UCAN needs your support
You are why we do what we do - report, describe, comment, review. It is to bring to your eyes just what life is like for believers across Asia that we publish UCAN.
But as you know, the effort needs to be sustained if it is to have continuing effect.
UCAN publishes some 150 stories a week in four languages across six websites. We are grateful to benefactors in Europe and the US who support us. But those countries and the Church there are under increasing financial strain and their generosity no longer covers our costs.
We need financial help from our readers to sustain our efforts. Our reporters, editors, video producers and photographers all have families and we need to support them. They do excellent jobs, but they can't do their jobs for nothing.
Will you help us to sustain UCAN? Please click here to help.
Thanks in anticipation.
Fr. Michael Kelly SJ
Soldiers face charges for tribal family's killing
This is a landmark case, say human rights groups
- ucanews.com reporter, Davao City
- March 7, 2013
Sixteen soldiers are facing criminal charges related to the killing of the wife and sons of a tribal, militant protester opposed to a mine co-run by Swiss firm Xstrata in South Cotabato province.
In a landmark case, the provincial prosecutor’s office in Digos City filed charges against Lieutenant-Colonel Alexis Noel Bravo and 15 others in the 27th infantry battalion for the alleged killing of Juvy Capion, who was three months pregnant, and her two sons on October 18.
For many rights groups the case has turned into a test of how far the current administration under President Benigno Aquino is willing to go to defend human rights in the Philippines.
“The soldiers … should be punished for their barbaric act against the Capions,” said Ryan Lariba, a spokesman for the rights group Bayan, one of many organizations which has called for criminal charges.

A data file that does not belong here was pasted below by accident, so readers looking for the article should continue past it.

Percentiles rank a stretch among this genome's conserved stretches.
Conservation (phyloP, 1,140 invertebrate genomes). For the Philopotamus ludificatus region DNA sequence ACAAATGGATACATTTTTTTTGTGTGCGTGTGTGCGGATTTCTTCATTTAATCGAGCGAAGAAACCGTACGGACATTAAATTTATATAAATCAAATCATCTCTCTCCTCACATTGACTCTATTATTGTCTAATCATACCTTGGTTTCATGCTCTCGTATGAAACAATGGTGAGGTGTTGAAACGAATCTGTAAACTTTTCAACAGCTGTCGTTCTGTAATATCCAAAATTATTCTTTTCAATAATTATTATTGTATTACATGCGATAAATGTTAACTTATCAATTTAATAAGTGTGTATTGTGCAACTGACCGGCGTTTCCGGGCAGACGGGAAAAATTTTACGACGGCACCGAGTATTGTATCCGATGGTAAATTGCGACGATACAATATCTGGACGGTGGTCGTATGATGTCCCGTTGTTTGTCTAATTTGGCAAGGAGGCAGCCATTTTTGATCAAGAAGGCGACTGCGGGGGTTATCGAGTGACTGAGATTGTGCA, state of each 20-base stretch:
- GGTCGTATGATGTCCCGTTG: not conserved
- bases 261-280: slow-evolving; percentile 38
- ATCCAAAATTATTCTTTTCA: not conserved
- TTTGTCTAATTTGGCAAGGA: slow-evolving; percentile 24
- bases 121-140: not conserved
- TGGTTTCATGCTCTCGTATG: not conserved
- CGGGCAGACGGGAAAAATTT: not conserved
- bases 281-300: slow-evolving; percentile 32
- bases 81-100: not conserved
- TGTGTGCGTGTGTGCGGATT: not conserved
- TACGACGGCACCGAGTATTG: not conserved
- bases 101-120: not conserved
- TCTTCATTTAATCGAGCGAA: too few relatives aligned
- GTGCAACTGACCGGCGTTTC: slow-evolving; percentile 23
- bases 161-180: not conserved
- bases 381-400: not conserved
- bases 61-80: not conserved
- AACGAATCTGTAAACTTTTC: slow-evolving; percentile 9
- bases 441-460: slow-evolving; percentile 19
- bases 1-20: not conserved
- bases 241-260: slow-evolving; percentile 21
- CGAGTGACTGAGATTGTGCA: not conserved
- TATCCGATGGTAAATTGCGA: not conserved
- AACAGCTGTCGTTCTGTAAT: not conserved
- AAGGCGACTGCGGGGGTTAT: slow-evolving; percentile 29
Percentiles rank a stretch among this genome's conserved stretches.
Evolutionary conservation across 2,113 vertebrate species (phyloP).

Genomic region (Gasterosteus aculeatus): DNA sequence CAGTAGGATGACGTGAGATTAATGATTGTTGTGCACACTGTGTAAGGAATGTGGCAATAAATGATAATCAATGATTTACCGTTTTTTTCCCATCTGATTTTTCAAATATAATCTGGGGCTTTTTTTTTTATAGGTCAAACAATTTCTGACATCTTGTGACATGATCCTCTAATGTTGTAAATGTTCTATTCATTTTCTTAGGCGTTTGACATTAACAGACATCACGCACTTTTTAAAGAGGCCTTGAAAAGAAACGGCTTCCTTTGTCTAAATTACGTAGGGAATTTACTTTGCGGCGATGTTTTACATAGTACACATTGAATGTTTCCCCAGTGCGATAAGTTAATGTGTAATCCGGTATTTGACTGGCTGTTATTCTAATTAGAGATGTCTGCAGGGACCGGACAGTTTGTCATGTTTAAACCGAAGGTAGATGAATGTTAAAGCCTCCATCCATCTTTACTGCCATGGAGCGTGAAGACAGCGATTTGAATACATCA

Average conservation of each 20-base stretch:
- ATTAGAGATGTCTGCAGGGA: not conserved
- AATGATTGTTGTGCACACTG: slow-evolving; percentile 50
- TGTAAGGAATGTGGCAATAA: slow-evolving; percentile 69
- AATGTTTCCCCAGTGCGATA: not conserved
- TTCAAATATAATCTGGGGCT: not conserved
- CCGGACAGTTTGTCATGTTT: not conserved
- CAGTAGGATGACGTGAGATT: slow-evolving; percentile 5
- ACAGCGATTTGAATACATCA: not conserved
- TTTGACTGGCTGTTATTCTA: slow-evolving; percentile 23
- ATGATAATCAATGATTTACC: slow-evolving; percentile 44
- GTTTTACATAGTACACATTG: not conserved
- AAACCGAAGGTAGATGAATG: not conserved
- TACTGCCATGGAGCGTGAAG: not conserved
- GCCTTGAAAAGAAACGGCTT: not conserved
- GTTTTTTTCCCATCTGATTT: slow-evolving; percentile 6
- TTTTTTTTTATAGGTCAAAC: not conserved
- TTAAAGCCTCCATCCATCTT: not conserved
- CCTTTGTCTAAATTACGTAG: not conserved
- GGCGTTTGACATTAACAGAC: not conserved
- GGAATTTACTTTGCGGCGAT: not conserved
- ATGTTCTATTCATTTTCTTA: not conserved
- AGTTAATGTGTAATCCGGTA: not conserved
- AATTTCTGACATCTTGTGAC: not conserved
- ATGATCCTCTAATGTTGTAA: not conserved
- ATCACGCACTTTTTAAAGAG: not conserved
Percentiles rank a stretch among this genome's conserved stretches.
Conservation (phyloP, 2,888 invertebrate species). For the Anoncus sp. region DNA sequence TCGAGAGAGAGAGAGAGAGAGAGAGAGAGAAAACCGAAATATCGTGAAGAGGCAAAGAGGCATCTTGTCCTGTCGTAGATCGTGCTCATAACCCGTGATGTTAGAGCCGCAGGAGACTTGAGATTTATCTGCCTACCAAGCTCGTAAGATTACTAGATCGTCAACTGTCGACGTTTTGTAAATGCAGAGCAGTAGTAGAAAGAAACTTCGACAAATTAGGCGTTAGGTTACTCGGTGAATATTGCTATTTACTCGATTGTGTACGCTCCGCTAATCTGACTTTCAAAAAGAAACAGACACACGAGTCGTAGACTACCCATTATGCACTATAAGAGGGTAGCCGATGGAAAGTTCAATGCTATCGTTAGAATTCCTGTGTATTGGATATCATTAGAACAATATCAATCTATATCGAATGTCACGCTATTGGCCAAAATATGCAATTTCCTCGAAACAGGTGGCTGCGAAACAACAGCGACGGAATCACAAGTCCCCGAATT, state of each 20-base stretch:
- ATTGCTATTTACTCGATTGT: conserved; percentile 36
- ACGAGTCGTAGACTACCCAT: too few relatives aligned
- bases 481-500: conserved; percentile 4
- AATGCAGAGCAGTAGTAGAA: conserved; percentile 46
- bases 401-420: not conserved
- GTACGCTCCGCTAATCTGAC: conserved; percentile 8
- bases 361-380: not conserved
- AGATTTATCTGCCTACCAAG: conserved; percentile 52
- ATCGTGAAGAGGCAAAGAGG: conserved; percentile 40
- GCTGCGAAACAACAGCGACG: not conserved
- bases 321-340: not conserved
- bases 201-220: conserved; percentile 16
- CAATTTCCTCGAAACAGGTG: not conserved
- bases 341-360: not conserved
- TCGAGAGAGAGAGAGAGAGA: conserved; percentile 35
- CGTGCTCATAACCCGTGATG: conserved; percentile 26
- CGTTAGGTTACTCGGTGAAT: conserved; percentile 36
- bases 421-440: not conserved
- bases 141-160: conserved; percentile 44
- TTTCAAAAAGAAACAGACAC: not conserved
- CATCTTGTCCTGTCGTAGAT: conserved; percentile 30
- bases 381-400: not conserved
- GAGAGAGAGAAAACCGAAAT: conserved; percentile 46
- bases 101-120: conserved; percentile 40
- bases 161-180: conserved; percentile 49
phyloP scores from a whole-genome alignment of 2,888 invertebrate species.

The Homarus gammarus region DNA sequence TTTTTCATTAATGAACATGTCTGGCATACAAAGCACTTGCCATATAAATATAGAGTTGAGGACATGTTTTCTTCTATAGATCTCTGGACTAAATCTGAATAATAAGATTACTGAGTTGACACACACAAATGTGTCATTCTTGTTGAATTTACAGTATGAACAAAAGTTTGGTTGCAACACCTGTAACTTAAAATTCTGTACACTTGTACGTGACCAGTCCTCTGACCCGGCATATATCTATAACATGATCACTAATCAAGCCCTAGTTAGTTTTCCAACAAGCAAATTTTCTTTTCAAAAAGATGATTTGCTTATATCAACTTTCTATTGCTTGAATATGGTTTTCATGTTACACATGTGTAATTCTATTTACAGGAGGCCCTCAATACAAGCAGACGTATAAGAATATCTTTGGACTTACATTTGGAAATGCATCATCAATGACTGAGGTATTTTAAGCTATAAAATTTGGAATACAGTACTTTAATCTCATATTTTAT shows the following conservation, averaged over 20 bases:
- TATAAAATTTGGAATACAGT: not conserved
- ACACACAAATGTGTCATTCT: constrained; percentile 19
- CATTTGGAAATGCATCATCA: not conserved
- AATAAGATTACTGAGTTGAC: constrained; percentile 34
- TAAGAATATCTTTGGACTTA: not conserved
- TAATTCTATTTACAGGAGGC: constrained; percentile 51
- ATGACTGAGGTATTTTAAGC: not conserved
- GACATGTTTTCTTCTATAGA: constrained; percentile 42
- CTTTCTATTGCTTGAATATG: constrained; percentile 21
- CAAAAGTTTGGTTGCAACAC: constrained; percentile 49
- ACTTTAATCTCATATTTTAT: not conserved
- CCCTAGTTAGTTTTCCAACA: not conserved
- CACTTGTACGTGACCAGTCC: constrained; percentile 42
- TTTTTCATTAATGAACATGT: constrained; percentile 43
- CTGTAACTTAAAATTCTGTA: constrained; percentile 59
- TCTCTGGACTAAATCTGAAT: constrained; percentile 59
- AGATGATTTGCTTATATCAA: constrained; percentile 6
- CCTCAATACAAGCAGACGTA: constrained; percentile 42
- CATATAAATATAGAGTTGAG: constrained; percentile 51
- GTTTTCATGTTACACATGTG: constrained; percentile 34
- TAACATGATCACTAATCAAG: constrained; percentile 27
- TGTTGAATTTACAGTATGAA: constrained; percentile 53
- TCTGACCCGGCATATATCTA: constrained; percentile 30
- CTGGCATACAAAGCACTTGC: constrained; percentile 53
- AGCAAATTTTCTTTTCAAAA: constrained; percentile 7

Juvy’s husband Dagil Capion, a tribal B’laan leader who opposes Xstrata’s joint-venture Tampakan mine project over environmental concerns, is considered a bandit by the military and is being hunted down.
The Tampakan mine is the single largest foreign investment in the Philippines at $5.9 billion. Operations have been held up there, due to a provincial ban on open-pit mining.
Last month, the government awarded the project an environmental compliance certificate thereby removing one of the hurdles to gold and copper mining operations at Tampakan, which prompted more criticism from rights and environmental groups.
“The killings and other human rights violations in the area could be prevented if the company did not encroach on [tribal] B’laan ancestral lands,” said Lariba.
A public hearing conducted by the National Cultural Communities Committee of the House of Representatives on February 21 confirmed that the mine operation is giving one million pesos ($25,000) per month to the Citizens Armed Forces Geographical Unit, a paramilitary group established in the late 1980s by Aquino’s mother Corazon, also a former president.
The Philippines Commission on Human Rights has received hundreds of cases against the group over alleged torture, execution, disappearances, illegal arrests and detentions.